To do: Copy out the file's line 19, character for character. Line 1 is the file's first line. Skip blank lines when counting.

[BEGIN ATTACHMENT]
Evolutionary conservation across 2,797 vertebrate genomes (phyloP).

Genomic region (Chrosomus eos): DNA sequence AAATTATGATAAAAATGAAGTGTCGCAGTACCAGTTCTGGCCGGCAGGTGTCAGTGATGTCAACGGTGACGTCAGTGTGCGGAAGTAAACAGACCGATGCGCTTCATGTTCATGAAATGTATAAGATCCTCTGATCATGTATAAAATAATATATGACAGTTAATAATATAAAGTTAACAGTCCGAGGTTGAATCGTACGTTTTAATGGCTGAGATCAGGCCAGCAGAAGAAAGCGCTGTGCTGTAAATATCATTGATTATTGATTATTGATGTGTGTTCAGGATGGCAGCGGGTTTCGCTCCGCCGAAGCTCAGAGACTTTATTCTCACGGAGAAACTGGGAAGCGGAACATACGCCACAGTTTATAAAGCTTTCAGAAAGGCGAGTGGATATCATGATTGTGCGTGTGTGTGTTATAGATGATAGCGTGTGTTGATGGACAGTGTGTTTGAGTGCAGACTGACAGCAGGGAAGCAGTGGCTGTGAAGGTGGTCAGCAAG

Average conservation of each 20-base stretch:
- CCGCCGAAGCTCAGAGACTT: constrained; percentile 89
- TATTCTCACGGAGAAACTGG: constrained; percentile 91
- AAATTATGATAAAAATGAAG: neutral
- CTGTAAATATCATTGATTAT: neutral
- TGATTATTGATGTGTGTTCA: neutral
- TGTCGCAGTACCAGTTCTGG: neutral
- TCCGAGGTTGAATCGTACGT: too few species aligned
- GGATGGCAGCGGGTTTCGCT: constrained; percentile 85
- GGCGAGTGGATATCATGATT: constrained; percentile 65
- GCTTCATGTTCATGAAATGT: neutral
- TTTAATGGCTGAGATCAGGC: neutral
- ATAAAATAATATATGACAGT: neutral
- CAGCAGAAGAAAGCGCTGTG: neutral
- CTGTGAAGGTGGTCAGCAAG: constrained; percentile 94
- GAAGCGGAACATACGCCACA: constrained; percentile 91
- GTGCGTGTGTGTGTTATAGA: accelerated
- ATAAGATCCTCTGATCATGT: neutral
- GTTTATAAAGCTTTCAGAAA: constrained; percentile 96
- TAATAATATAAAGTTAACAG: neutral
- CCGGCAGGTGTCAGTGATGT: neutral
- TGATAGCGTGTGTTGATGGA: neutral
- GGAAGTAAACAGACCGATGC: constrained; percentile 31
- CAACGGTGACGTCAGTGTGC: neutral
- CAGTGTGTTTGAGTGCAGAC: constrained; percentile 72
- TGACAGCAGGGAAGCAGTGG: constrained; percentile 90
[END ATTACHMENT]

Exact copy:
- GTGCGTGTGTGTGTTATAGA: accelerated